The Uvalde SWAT team lined up with guns.

The Uvalde Tragedy Exposes the Futility of Policing

Almost two dozen elementary school students and teachers in Uvalde, Texas, were killed in the deadliest mass shooting in a decade. Though multiple students called 911, it took police over an hour to breach the classroom. The police narrative has changed multiple times since. Uvalde’s police chief was sworn in as a city council member the following week (CNN). Two years after George Floyd’s murder exposed millions to the idea of police reform and abolition, Uvalde police highlighted the structural problems of policing in the worst way. 

In the summer of 2020, a majority of Americans supported structural changes to U.S. policing, and 15% wanted to abolish the police entirely (Newsweek, Gallup). A year later, support for Black Lives Matter had plummeted, particularly among white allies, while confidence in the police had swelled (US News). By May 2022, President Biden would be crowing that “the answer is not to defund the police, the answer is to fund the police” (Huffington Post). 


• Push back against pro-police sentiments in your community by sharing the #8toAbolition resources.

• Intervene to make sure demilitarizing police is a core component of conversations about reducing gun violence and expanding gun control.

Support efforts to address intra-community harm outside of the criminal injustice system like the Audre Lorde Project, In Our Names Network, Critical Resistance, Abolitionist Law Center, or a local collective or grassroots organization.

A key component of the pro-cop narrative was the idea of an emergent national crime wave. It’s a lie. Crime rates have been dropping for two decades, and decreased police funding does not correlate with increased crime (Mother Jones). But the crime wave fiction suggested that efforts to reduce police power were foolhardy at best and dangerous at worst. “Police may do undesirable things, particularly to Black and Brown people,” the thinking seems to go. “But if we abolish or reform policing, there will be nobody to protect us from really bad people. No matter how bad things are now, that would be worse.”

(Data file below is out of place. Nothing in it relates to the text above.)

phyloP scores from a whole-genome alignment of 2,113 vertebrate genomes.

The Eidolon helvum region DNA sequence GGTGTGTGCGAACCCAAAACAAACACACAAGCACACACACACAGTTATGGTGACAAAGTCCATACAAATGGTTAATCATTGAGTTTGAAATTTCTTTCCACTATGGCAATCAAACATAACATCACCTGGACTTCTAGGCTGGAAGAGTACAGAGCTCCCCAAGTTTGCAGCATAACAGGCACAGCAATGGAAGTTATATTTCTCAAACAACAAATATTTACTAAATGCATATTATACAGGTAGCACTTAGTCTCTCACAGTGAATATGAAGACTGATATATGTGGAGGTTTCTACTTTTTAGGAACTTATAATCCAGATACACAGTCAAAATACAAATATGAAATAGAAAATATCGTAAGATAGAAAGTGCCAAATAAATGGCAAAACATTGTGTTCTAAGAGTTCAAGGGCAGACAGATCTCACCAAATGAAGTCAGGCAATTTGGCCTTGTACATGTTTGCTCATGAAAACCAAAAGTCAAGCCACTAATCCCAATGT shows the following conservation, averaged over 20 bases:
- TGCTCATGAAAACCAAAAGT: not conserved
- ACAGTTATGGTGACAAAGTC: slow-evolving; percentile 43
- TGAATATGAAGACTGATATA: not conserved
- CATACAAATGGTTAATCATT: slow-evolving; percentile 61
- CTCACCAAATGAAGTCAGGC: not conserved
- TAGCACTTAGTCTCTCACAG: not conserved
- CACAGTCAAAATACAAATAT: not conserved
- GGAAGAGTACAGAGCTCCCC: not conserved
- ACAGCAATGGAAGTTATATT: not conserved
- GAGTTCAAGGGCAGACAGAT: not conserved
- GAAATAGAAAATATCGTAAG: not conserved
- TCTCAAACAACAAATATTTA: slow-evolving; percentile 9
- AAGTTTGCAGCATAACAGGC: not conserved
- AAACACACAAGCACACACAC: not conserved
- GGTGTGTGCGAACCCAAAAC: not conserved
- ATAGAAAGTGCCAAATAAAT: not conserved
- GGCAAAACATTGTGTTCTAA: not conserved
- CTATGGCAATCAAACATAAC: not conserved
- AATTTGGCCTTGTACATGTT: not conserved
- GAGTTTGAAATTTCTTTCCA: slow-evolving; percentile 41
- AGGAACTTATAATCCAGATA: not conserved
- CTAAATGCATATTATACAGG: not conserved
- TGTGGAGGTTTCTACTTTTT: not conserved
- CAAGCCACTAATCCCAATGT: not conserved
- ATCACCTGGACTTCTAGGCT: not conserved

It’s hard to imagine a really bad person worse than a gunman murdering elementary schoolers; an armed shooter situation less risky for cops. There’s no chance of being caught in the crossfire with unarmed schoolchildren, and the teenage gunman was anything but a battle-hardened killer. If they wanted a custom-built situation to shoot down arguments for abolition, Uvalde police were handed the perfect one.

But instead of confronting the shooter, the police — who consume a whopping 40% of the municipal budget — tasered, pepper-sprayed, tackled, and handcuffed parents trying to save their kids themselves (Bloomberg, Huffington Post). 

Some wonder who but the police would protect us from crazed shooters. 

A better question: who, aside from the police, would be allowed to physically stop us from protecting our children from harm?